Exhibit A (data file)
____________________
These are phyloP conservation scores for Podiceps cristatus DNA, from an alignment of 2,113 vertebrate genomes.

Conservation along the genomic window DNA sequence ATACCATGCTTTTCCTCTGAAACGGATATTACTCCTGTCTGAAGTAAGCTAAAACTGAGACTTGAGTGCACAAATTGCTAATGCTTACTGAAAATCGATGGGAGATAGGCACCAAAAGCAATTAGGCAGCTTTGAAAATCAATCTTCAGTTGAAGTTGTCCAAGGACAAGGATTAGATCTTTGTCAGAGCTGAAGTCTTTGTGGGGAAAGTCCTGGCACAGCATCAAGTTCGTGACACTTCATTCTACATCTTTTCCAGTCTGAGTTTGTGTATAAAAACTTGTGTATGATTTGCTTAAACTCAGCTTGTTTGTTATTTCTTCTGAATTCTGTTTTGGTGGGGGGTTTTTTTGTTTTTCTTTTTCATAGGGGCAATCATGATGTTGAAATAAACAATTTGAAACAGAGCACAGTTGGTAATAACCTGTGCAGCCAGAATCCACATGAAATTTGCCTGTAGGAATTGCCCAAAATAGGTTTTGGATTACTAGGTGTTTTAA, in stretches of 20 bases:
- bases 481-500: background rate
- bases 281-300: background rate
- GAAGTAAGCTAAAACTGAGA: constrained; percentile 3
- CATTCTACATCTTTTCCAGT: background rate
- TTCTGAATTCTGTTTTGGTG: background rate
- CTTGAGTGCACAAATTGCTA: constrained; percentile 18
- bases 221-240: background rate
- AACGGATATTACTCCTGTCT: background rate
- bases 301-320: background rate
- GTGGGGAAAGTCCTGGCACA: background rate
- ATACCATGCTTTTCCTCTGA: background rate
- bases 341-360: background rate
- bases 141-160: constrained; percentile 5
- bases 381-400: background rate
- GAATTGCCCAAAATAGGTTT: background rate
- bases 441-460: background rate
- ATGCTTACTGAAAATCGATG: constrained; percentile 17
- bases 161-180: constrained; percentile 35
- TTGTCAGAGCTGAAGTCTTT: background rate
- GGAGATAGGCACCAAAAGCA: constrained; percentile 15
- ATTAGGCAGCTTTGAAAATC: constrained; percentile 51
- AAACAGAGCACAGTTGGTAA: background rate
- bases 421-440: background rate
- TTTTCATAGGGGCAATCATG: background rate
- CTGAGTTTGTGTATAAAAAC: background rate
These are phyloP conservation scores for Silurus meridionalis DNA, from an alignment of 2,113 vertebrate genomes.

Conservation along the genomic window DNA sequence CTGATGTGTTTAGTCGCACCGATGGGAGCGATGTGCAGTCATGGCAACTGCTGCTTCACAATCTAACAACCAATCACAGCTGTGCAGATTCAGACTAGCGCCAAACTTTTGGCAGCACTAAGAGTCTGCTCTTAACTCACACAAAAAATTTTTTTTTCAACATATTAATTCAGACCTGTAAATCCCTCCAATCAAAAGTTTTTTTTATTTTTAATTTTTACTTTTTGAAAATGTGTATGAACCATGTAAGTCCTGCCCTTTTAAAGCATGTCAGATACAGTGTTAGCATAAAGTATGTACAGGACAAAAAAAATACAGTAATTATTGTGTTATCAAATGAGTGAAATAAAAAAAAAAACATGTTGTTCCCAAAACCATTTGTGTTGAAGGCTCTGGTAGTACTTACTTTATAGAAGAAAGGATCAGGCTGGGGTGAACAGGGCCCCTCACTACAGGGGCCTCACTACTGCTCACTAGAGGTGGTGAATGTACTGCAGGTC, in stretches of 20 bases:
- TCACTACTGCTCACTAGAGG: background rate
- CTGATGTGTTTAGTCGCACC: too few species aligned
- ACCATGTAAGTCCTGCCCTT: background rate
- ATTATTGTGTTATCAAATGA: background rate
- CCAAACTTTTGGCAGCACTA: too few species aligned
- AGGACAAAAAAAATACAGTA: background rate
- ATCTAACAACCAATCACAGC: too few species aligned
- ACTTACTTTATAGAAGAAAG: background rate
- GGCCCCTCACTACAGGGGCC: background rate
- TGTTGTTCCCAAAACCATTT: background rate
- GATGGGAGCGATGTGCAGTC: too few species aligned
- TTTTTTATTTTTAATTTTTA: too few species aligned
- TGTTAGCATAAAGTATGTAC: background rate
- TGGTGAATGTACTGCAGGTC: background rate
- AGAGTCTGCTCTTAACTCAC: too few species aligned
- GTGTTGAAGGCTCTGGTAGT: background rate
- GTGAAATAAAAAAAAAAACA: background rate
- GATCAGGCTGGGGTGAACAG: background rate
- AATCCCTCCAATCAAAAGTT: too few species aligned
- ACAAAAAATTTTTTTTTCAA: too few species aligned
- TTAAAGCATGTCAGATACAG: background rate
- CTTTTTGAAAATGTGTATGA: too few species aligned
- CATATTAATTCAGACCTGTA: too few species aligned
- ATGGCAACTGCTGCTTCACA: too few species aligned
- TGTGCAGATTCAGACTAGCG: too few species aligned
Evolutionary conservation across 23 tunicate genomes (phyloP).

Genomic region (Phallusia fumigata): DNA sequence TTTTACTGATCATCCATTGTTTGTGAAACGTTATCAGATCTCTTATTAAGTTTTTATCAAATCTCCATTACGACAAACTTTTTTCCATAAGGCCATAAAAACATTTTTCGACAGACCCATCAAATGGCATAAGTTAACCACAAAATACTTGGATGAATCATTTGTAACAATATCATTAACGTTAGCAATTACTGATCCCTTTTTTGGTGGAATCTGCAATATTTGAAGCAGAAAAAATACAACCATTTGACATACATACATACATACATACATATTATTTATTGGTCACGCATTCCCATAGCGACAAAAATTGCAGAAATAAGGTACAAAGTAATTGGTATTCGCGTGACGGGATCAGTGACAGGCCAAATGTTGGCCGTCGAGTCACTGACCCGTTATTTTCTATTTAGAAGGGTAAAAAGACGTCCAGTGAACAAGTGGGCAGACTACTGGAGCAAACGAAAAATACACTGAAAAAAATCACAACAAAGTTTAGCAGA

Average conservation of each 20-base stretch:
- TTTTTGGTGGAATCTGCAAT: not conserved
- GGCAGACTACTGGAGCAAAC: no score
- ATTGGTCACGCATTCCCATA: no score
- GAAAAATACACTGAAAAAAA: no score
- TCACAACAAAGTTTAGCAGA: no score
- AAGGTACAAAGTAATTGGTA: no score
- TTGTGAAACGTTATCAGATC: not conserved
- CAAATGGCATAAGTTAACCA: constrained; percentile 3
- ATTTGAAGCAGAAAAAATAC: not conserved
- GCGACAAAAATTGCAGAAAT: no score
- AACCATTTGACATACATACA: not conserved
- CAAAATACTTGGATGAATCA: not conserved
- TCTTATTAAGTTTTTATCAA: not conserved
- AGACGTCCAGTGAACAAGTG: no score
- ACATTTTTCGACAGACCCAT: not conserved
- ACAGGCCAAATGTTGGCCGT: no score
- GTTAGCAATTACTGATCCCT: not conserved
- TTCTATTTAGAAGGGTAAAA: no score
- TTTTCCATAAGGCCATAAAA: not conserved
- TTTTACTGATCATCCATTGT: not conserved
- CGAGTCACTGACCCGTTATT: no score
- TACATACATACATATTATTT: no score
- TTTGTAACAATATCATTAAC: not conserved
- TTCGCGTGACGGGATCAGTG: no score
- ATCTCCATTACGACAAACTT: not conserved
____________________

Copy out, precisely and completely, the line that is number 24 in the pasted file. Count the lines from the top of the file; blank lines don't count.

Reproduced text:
- AAACAGAGCACAGTTGGTAA: background rate